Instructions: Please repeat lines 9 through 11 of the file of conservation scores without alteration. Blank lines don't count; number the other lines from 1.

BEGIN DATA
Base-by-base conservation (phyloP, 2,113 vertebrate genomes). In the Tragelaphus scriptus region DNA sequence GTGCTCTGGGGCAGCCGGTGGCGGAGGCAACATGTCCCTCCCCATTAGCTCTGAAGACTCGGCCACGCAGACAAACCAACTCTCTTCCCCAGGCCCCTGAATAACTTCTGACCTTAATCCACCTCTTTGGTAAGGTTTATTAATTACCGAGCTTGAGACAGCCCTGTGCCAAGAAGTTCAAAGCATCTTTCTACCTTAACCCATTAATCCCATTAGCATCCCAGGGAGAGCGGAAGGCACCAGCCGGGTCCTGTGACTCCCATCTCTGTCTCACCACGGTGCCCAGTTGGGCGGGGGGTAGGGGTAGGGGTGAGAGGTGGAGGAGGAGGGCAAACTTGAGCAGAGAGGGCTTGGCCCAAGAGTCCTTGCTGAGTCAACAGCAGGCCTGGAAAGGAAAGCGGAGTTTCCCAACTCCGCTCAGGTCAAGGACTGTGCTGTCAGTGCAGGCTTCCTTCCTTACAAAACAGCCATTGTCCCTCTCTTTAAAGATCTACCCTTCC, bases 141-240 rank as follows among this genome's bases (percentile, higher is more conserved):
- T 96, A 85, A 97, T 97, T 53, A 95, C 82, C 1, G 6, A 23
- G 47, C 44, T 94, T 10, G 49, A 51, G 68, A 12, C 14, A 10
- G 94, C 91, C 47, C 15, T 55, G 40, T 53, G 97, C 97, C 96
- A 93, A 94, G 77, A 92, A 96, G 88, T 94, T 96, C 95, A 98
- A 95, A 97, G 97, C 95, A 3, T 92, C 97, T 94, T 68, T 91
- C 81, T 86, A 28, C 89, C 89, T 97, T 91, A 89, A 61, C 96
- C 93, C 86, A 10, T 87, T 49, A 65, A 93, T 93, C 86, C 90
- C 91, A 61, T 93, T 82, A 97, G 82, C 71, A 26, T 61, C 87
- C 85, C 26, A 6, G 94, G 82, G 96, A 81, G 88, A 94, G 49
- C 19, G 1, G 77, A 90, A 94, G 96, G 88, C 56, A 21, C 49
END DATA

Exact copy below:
- C 91, A 61, T 93, T 82, A 97, G 82, C 71, A 26, T 61, C 87
- C 85, C 26, A 6, G 94, G 82, G 96, A 81, G 88, A 94, G 49
- C 19, G 1, G 77, A 90, A 94, G 96, G 88, C 56, A 21, C 49